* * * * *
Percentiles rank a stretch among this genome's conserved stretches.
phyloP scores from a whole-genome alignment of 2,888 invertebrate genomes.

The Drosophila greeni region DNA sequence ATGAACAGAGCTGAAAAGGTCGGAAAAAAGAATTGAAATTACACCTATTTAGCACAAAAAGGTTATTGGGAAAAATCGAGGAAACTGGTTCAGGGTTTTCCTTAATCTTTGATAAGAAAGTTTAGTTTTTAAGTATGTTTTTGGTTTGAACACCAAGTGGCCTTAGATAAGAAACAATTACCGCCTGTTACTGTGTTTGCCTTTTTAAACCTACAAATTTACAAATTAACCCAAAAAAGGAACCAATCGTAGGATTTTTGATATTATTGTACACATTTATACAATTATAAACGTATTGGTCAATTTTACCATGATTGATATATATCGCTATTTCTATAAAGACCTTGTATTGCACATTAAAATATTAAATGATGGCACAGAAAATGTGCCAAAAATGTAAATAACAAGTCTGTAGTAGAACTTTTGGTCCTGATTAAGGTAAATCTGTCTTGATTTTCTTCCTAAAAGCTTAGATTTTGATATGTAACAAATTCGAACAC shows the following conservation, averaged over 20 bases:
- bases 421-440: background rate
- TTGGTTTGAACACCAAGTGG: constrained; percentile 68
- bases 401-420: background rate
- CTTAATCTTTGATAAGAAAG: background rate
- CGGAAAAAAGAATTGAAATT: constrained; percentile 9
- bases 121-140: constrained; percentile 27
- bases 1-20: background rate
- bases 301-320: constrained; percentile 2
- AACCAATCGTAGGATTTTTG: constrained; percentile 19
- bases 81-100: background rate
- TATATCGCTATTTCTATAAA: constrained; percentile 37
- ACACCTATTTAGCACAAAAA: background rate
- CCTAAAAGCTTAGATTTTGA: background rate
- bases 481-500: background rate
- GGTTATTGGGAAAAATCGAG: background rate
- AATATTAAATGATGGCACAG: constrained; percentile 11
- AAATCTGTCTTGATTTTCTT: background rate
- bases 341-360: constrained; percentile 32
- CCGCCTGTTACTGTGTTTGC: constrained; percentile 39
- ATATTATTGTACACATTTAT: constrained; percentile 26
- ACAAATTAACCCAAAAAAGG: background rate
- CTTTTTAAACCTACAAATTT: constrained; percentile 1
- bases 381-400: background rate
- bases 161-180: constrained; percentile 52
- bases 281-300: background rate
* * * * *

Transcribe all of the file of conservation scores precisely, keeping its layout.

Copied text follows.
Percentiles rank a stretch among this genome's conserved stretches.
phyloP scores from a whole-genome alignment of 2,888 invertebrate genomes.

The Drosophila greeni region DNA sequence ATGAACAGAGCTGAAAAGGTCGGAAAAAAGAATTGAAATTACACCTATTTAGCACAAAAAGGTTATTGGGAAAAATCGAGGAAACTGGTTCAGGGTTTTCCTTAATCTTTGATAAGAAAGTTTAGTTTTTAAGTATGTTTTTGGTTTGAACACCAAGTGGCCTTAGATAAGAAACAATTACCGCCTGTTACTGTGTTTGCCTTTTTAAACCTACAAATTTACAAATTAACCCAAAAAAGGAACCAATCGTAGGATTTTTGATATTATTGTACACATTTATACAATTATAAACGTATTGGTCAATTTTACCATGATTGATATATATCGCTATTTCTATAAAGACCTTGTATTGCACATTAAAATATTAAATGATGGCACAGAAAATGTGCCAAAAATGTAAATAACAAGTCTGTAGTAGAACTTTTGGTCCTGATTAAGGTAAATCTGTCTTGATTTTCTTCCTAAAAGCTTAGATTTTGATATGTAACAAATTCGAACAC shows the following conservation, averaged over 20 bases:
- bases 421-440: background rate
- TTGGTTTGAACACCAAGTGG: constrained; percentile 68
- bases 401-420: background rate
- CTTAATCTTTGATAAGAAAG: background rate
- CGGAAAAAAGAATTGAAATT: constrained; percentile 9
- bases 121-140: constrained; percentile 27
- bases 1-20: background rate
- bases 301-320: constrained; percentile 2
- AACCAATCGTAGGATTTTTG: constrained; percentile 19
- bases 81-100: background rate
- TATATCGCTATTTCTATAAA: constrained; percentile 37
- ACACCTATTTAGCACAAAAA: background rate
- CCTAAAAGCTTAGATTTTGA: background rate
- bases 481-500: background rate
- GGTTATTGGGAAAAATCGAG: background rate
- AATATTAAATGATGGCACAG: constrained; percentile 11
- AAATCTGTCTTGATTTTCTT: background rate
- bases 341-360: constrained; percentile 32
- CCGCCTGTTACTGTGTTTGC: constrained; percentile 39
- ATATTATTGTACACATTTAT: constrained; percentile 26
- ACAAATTAACCCAAAAAAGG: background rate
- CTTTTTAAACCTACAAATTT: constrained; percentile 1
- bases 381-400: background rate
- bases 161-180: constrained; percentile 52
- bases 281-300: background rate